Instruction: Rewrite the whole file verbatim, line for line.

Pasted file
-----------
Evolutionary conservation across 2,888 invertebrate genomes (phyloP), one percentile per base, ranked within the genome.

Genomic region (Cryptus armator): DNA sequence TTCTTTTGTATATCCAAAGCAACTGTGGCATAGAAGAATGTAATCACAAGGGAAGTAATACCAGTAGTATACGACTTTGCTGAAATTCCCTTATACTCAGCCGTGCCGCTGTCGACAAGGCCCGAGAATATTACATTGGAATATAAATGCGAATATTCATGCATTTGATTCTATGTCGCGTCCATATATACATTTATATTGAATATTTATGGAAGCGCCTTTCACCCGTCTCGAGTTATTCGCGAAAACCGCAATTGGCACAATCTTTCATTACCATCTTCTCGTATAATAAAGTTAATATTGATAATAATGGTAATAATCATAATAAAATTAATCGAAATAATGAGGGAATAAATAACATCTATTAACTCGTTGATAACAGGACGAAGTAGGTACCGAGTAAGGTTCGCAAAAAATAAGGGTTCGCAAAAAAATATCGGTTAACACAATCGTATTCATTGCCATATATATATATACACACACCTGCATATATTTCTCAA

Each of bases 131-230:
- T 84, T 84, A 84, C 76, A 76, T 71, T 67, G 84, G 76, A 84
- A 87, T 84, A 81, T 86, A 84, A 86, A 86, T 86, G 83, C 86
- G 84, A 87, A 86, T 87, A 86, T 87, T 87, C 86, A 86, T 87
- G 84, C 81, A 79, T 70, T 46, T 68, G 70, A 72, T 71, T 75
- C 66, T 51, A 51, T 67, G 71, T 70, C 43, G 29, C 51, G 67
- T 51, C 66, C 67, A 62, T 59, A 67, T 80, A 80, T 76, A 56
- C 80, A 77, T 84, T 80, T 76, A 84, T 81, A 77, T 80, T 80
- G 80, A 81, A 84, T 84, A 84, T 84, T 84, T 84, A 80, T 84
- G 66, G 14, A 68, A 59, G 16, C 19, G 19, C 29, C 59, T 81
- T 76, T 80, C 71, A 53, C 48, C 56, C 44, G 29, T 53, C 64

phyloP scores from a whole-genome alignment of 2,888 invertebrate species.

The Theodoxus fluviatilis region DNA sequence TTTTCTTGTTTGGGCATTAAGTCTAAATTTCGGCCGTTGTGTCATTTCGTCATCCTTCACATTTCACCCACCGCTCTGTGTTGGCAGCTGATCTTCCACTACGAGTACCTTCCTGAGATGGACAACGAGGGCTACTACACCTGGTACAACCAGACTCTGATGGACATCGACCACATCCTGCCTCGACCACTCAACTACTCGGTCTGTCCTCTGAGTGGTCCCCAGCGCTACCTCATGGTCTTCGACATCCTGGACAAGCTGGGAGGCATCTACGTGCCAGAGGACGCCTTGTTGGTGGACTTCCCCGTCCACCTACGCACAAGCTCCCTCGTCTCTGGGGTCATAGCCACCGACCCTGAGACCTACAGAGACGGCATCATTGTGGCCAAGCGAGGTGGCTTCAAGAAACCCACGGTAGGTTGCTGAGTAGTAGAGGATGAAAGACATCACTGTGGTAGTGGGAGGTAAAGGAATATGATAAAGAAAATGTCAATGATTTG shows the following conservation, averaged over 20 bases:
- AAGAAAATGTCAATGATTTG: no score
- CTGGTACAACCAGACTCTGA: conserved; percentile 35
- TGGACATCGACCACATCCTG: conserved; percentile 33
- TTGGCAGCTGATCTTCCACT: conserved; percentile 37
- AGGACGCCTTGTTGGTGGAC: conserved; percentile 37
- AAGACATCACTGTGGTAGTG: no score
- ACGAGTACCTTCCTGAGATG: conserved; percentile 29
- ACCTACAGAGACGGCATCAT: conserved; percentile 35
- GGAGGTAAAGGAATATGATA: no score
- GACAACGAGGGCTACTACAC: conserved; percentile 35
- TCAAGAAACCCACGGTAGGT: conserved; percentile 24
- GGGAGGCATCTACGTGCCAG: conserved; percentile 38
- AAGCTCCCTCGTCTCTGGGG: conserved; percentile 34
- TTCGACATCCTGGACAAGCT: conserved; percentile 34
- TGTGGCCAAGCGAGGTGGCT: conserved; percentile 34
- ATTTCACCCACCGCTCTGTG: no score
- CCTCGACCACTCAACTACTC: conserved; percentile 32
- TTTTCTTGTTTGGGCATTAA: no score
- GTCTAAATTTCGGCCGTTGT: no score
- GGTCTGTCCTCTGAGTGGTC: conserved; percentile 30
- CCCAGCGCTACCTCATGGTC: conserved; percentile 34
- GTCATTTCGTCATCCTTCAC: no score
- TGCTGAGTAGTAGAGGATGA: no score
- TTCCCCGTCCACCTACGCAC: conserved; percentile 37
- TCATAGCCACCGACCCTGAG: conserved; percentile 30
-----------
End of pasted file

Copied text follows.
Evolutionary conservation across 2,888 invertebrate genomes (phyloP), one percentile per base, ranked within the genome.

Genomic region (Cryptus armator): DNA sequence TTCTTTTGTATATCCAAAGCAACTGTGGCATAGAAGAATGTAATCACAAGGGAAGTAATACCAGTAGTATACGACTTTGCTGAAATTCCCTTATACTCAGCCGTGCCGCTGTCGACAAGGCCCGAGAATATTACATTGGAATATAAATGCGAATATTCATGCATTTGATTCTATGTCGCGTCCATATATACATTTATATTGAATATTTATGGAAGCGCCTTTCACCCGTCTCGAGTTATTCGCGAAAACCGCAATTGGCACAATCTTTCATTACCATCTTCTCGTATAATAAAGTTAATATTGATAATAATGGTAATAATCATAATAAAATTAATCGAAATAATGAGGGAATAAATAACATCTATTAACTCGTTGATAACAGGACGAAGTAGGTACCGAGTAAGGTTCGCAAAAAATAAGGGTTCGCAAAAAAATATCGGTTAACACAATCGTATTCATTGCCATATATATATATACACACACCTGCATATATTTCTCAA

Each of bases 131-230:
- T 84, T 84, A 84, C 76, A 76, T 71, T 67, G 84, G 76, A 84
- A 87, T 84, A 81, T 86, A 84, A 86, A 86, T 86, G 83, C 86
- G 84, A 87, A 86, T 87, A 86, T 87, T 87, C 86, A 86, T 87
- G 84, C 81, A 79, T 70, T 46, T 68, G 70, A 72, T 71, T 75
- C 66, T 51, A 51, T 67, G 71, T 70, C 43, G 29, C 51, G 67
- T 51, C 66, C 67, A 62, T 59, A 67, T 80, A 80, T 76, A 56
- C 80, A 77, T 84, T 80, T 76, A 84, T 81, A 77, T 80, T 80
- G 80, A 81, A 84, T 84, A 84, T 84, T 84, T 84, A 80, T 84
- G 66, G 14, A 68, A 59, G 16, C 19, G 19, C 29, C 59, T 81
- T 76, T 80, C 71, A 53, C 48, C 56, C 44, G 29, T 53, C 64

phyloP scores from a whole-genome alignment of 2,888 invertebrate species.

The Theodoxus fluviatilis region DNA sequence TTTTCTTGTTTGGGCATTAAGTCTAAATTTCGGCCGTTGTGTCATTTCGTCATCCTTCACATTTCACCCACCGCTCTGTGTTGGCAGCTGATCTTCCACTACGAGTACCTTCCTGAGATGGACAACGAGGGCTACTACACCTGGTACAACCAGACTCTGATGGACATCGACCACATCCTGCCTCGACCACTCAACTACTCGGTCTGTCCTCTGAGTGGTCCCCAGCGCTACCTCATGGTCTTCGACATCCTGGACAAGCTGGGAGGCATCTACGTGCCAGAGGACGCCTTGTTGGTGGACTTCCCCGTCCACCTACGCACAAGCTCCCTCGTCTCTGGGGTCATAGCCACCGACCCTGAGACCTACAGAGACGGCATCATTGTGGCCAAGCGAGGTGGCTTCAAGAAACCCACGGTAGGTTGCTGAGTAGTAGAGGATGAAAGACATCACTGTGGTAGTGGGAGGTAAAGGAATATGATAAAGAAAATGTCAATGATTTG shows the following conservation, averaged over 20 bases:
- AAGAAAATGTCAATGATTTG: no score
- CTGGTACAACCAGACTCTGA: conserved; percentile 35
- TGGACATCGACCACATCCTG: conserved; percentile 33
- TTGGCAGCTGATCTTCCACT: conserved; percentile 37
- AGGACGCCTTGTTGGTGGAC: conserved; percentile 37
- AAGACATCACTGTGGTAGTG: no score
- ACGAGTACCTTCCTGAGATG: conserved; percentile 29
- ACCTACAGAGACGGCATCAT: conserved; percentile 35
- GGAGGTAAAGGAATATGATA: no score
- GACAACGAGGGCTACTACAC: conserved; percentile 35
- TCAAGAAACCCACGGTAGGT: conserved; percentile 24
- GGGAGGCATCTACGTGCCAG: conserved; percentile 38
- AAGCTCCCTCGTCTCTGGGG: conserved; percentile 34
- TTCGACATCCTGGACAAGCT: conserved; percentile 34
- TGTGGCCAAGCGAGGTGGCT: conserved; percentile 34
- ATTTCACCCACCGCTCTGTG: no score
- CCTCGACCACTCAACTACTC: conserved; percentile 32
- TTTTCTTGTTTGGGCATTAA: no score
- GTCTAAATTTCGGCCGTTGT: no score
- GGTCTGTCCTCTGAGTGGTC: conserved; percentile 30
- CCCAGCGCTACCTCATGGTC: conserved; percentile 34
- GTCATTTCGTCATCCTTCAC: no score
- TGCTGAGTAGTAGAGGATGA: no score
- TTCCCCGTCCACCTACGCAC: conserved; percentile 37
- TCATAGCCACCGACCCTGAG: conserved; percentile 30